Premier Doug Ford’s massive cut to public health funding, which will impact outbreak and infection control, drinking water testing, vaccination rates and fuel hallway medicine, can only be described as “callously dangerous” public policy, says the union that represents more than 1000 Toronto public health staff and thousands of Toronto hospital workers.
Provincial cuts to public health — in Toronto alone amount to an estimated $1 billion — became known on the same day the Ford PCs announced a cut in real hospital bed capacity of 10 per cent over the same 10-year period.
CUPE 79 President David Mitchell and Michael Hurley, president of CUPE’s Ontario Council of Hospital Unions warned today that Ford’s drastic cut to public health “puts Torontonians’ safety at risk and will ultimately fuel hallway medicine.”
“There is not a single person in Toronto who doesn’t benefit from the protections and safety derived from the services that Toronto Public Health staff provide residents each day. Public health services cut across economic class. They benefit all of us. Preventable communicable diseases will spread and death rates will rise if the province follows through with these cuts,” says Mitchell.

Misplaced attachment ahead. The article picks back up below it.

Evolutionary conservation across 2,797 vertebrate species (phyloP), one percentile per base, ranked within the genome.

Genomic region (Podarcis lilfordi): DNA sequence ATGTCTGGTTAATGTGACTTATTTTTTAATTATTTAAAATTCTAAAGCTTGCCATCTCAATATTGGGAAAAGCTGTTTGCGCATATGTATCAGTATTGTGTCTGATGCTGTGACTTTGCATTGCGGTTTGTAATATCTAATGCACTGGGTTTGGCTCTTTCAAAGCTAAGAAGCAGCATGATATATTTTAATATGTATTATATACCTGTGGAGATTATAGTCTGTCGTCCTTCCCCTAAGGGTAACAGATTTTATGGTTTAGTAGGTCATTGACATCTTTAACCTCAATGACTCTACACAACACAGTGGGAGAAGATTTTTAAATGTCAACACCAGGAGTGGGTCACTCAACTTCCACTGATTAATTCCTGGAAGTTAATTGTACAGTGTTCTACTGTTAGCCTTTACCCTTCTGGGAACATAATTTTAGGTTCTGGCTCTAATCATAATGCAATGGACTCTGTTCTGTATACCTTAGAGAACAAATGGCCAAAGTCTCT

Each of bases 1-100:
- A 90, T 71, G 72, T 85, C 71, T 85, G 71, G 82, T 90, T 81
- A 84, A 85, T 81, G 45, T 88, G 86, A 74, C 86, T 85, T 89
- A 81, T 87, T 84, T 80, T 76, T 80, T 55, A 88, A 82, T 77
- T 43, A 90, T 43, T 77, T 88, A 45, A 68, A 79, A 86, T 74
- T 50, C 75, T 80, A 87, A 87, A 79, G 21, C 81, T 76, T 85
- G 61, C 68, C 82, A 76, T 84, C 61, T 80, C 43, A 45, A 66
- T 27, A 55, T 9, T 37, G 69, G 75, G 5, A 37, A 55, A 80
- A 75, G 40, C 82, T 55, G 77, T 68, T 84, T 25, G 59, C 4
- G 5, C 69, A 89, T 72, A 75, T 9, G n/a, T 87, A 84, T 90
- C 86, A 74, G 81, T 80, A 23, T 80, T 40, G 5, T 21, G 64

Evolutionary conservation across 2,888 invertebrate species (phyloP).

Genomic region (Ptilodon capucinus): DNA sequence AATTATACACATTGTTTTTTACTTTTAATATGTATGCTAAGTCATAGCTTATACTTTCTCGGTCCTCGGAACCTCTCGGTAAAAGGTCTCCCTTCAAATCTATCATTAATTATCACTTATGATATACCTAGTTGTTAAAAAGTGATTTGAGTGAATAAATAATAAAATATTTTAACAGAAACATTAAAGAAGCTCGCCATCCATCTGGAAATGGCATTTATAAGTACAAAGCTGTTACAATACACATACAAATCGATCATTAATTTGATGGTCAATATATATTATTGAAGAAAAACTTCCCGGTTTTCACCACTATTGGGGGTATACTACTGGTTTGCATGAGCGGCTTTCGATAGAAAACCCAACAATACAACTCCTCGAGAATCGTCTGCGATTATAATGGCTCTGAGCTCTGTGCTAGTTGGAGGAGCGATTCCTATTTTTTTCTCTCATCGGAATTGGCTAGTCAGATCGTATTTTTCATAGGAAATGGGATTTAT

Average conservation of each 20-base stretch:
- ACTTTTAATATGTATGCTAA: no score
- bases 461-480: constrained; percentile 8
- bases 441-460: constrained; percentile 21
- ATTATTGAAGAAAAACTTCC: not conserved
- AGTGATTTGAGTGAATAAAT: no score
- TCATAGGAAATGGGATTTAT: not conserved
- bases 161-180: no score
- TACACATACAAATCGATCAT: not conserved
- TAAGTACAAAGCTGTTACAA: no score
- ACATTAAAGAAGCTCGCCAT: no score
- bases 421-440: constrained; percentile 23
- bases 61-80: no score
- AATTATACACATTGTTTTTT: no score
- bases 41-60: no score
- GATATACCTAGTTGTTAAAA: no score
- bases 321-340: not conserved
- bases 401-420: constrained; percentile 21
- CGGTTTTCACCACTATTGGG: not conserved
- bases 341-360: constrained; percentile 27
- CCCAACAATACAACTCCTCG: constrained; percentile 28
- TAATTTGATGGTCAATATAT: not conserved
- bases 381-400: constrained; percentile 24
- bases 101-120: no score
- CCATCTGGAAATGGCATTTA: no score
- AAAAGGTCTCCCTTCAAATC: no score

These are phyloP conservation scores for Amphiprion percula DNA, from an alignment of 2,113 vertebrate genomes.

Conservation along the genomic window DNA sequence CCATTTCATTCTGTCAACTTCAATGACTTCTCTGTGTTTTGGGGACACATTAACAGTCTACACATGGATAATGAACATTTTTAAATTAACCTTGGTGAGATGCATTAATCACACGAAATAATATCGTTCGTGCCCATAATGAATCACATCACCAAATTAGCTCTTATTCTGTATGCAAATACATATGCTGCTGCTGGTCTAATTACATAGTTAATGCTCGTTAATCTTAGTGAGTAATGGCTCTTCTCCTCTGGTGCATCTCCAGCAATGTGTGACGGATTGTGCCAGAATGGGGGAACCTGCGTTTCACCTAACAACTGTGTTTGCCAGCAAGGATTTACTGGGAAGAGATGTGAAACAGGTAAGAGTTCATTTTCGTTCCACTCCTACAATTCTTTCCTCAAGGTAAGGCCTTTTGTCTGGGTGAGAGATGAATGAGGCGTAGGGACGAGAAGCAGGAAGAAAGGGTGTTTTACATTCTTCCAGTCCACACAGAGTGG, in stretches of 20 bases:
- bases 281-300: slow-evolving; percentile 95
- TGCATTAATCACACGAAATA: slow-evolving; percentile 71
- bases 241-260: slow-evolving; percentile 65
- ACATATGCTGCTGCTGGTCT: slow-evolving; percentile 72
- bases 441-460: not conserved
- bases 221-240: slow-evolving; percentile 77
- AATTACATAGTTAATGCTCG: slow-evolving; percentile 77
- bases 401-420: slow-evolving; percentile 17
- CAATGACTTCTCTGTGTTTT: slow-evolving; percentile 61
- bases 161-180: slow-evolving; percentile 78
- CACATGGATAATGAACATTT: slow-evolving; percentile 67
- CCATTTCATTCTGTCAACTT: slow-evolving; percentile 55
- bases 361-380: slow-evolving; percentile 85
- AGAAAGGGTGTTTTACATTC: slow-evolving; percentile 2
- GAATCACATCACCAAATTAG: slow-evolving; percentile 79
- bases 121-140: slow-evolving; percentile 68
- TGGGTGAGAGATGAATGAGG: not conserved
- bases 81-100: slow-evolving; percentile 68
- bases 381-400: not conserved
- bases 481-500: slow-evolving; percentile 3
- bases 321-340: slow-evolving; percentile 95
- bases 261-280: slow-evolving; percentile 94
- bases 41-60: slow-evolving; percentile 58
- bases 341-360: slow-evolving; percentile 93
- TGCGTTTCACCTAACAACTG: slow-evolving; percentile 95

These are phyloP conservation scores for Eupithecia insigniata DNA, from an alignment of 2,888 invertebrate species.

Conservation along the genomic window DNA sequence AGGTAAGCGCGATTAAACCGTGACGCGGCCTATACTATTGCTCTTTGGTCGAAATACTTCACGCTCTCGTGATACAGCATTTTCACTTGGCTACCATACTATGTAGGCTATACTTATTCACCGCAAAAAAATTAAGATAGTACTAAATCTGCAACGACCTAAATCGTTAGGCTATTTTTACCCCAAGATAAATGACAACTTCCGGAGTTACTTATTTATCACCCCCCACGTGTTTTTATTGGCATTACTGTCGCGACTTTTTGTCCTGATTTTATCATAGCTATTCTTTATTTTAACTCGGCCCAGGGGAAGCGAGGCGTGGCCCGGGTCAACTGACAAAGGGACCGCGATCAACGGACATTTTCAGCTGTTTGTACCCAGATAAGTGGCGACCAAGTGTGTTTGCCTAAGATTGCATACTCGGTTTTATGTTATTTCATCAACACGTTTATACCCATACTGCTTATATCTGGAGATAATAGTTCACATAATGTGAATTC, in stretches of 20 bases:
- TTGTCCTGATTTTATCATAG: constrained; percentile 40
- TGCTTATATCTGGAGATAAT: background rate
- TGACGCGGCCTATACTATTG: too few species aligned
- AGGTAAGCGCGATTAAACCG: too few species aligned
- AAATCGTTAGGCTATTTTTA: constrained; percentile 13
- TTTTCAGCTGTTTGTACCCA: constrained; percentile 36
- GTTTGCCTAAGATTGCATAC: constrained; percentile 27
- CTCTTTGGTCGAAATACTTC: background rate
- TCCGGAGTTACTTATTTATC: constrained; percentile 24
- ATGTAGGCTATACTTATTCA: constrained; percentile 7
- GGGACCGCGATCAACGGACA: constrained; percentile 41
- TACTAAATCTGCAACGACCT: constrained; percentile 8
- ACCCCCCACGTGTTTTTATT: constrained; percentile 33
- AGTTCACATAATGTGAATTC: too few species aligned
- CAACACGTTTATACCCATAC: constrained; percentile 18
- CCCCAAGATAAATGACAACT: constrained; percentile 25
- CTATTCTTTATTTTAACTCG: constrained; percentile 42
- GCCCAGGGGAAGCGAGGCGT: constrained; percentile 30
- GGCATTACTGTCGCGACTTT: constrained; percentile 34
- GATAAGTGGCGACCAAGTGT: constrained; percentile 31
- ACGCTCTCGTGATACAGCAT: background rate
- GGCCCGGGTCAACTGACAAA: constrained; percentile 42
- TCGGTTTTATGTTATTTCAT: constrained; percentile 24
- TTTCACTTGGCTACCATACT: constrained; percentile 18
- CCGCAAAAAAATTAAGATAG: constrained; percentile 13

Across the city, long-term care homes rely on Toronto Public Health (TPH) to detect, report and manage superbug and disease outbreaks. Torontonians’ drinking water quality is tested by TPH every six hours. TPH also conducts over 20,000 tests at water treatment plants annually. Diners are protected through the city’s DineSafe public health program that checks restaurants for proper food handling and enforces standards, shutting down unsafe and unclean restaurants and other food-related businesses when they fail. TPH inspections at child care centres protect children, while new moms benefit from a host of support programs.
The Ford PCs intend to decrease the province’s public health units, from 35 down to 10 while at the same time cutting the provincial share of funding for public health services.
“The cuts to public health will swamp an already maxed out hospital system in Toronto and across Ontario. The cuts are completely at odds with the scientific evidence on health care spending, which supports preventing and containing disease in the community, rather than dealing with it later in its more acute, expensive, phases. Can we contain diseases like tuberculosis, for example, if we don’t invest heavily in public heath? These cuts must be reconsidered and withdrawn,” says Hurley.
Original photo: Doug Ford from Canada This work is licensed under a Creative Commons Attribution-Share Alike 2.0 Generic License.